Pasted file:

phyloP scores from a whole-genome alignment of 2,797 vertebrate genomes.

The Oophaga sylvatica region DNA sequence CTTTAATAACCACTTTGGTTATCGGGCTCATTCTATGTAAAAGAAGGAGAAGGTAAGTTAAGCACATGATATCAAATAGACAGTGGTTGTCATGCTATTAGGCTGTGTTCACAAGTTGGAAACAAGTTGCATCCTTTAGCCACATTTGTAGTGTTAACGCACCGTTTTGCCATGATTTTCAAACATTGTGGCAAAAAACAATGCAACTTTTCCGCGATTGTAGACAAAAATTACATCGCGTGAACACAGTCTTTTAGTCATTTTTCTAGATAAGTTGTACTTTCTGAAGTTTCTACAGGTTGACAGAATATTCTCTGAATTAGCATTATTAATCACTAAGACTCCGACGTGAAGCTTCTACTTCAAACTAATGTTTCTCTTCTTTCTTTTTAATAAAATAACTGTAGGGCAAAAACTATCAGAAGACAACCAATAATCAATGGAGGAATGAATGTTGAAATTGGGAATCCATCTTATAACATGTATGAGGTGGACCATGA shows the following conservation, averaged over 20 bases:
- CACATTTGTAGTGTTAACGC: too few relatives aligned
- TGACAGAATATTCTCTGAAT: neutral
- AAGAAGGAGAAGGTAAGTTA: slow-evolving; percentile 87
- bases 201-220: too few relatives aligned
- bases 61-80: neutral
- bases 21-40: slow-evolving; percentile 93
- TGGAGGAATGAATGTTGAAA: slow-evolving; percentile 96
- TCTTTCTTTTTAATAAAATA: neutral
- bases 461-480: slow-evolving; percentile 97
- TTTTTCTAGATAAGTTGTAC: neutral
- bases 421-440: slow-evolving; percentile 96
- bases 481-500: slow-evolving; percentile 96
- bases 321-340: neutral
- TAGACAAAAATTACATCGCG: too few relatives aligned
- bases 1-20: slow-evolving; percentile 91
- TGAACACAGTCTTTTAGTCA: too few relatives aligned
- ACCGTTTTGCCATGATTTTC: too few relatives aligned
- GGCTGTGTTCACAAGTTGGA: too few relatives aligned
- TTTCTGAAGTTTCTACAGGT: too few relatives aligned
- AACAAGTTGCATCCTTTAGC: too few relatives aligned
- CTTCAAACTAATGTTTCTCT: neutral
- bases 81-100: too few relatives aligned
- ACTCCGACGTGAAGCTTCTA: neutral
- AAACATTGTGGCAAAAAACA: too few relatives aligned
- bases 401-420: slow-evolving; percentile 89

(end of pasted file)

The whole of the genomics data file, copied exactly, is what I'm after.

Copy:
phyloP scores from a whole-genome alignment of 2,797 vertebrate genomes.

The Oophaga sylvatica region DNA sequence CTTTAATAACCACTTTGGTTATCGGGCTCATTCTATGTAAAAGAAGGAGAAGGTAAGTTAAGCACATGATATCAAATAGACAGTGGTTGTCATGCTATTAGGCTGTGTTCACAAGTTGGAAACAAGTTGCATCCTTTAGCCACATTTGTAGTGTTAACGCACCGTTTTGCCATGATTTTCAAACATTGTGGCAAAAAACAATGCAACTTTTCCGCGATTGTAGACAAAAATTACATCGCGTGAACACAGTCTTTTAGTCATTTTTCTAGATAAGTTGTACTTTCTGAAGTTTCTACAGGTTGACAGAATATTCTCTGAATTAGCATTATTAATCACTAAGACTCCGACGTGAAGCTTCTACTTCAAACTAATGTTTCTCTTCTTTCTTTTTAATAAAATAACTGTAGGGCAAAAACTATCAGAAGACAACCAATAATCAATGGAGGAATGAATGTTGAAATTGGGAATCCATCTTATAACATGTATGAGGTGGACCATGA shows the following conservation, averaged over 20 bases:
- CACATTTGTAGTGTTAACGC: too few relatives aligned
- TGACAGAATATTCTCTGAAT: neutral
- AAGAAGGAGAAGGTAAGTTA: slow-evolving; percentile 87
- bases 201-220: too few relatives aligned
- bases 61-80: neutral
- bases 21-40: slow-evolving; percentile 93
- TGGAGGAATGAATGTTGAAA: slow-evolving; percentile 96
- TCTTTCTTTTTAATAAAATA: neutral
- bases 461-480: slow-evolving; percentile 97
- TTTTTCTAGATAAGTTGTAC: neutral
- bases 421-440: slow-evolving; percentile 96
- bases 481-500: slow-evolving; percentile 96
- bases 321-340: neutral
- TAGACAAAAATTACATCGCG: too few relatives aligned
- bases 1-20: slow-evolving; percentile 91
- TGAACACAGTCTTTTAGTCA: too few relatives aligned
- ACCGTTTTGCCATGATTTTC: too few relatives aligned
- GGCTGTGTTCACAAGTTGGA: too few relatives aligned
- TTTCTGAAGTTTCTACAGGT: too few relatives aligned
- AACAAGTTGCATCCTTTAGC: too few relatives aligned
- CTTCAAACTAATGTTTCTCT: neutral
- bases 81-100: too few relatives aligned
- ACTCCGACGTGAAGCTTCTA: neutral
- AAACATTGTGGCAAAAAACA: too few relatives aligned
- bases 401-420: slow-evolving; percentile 89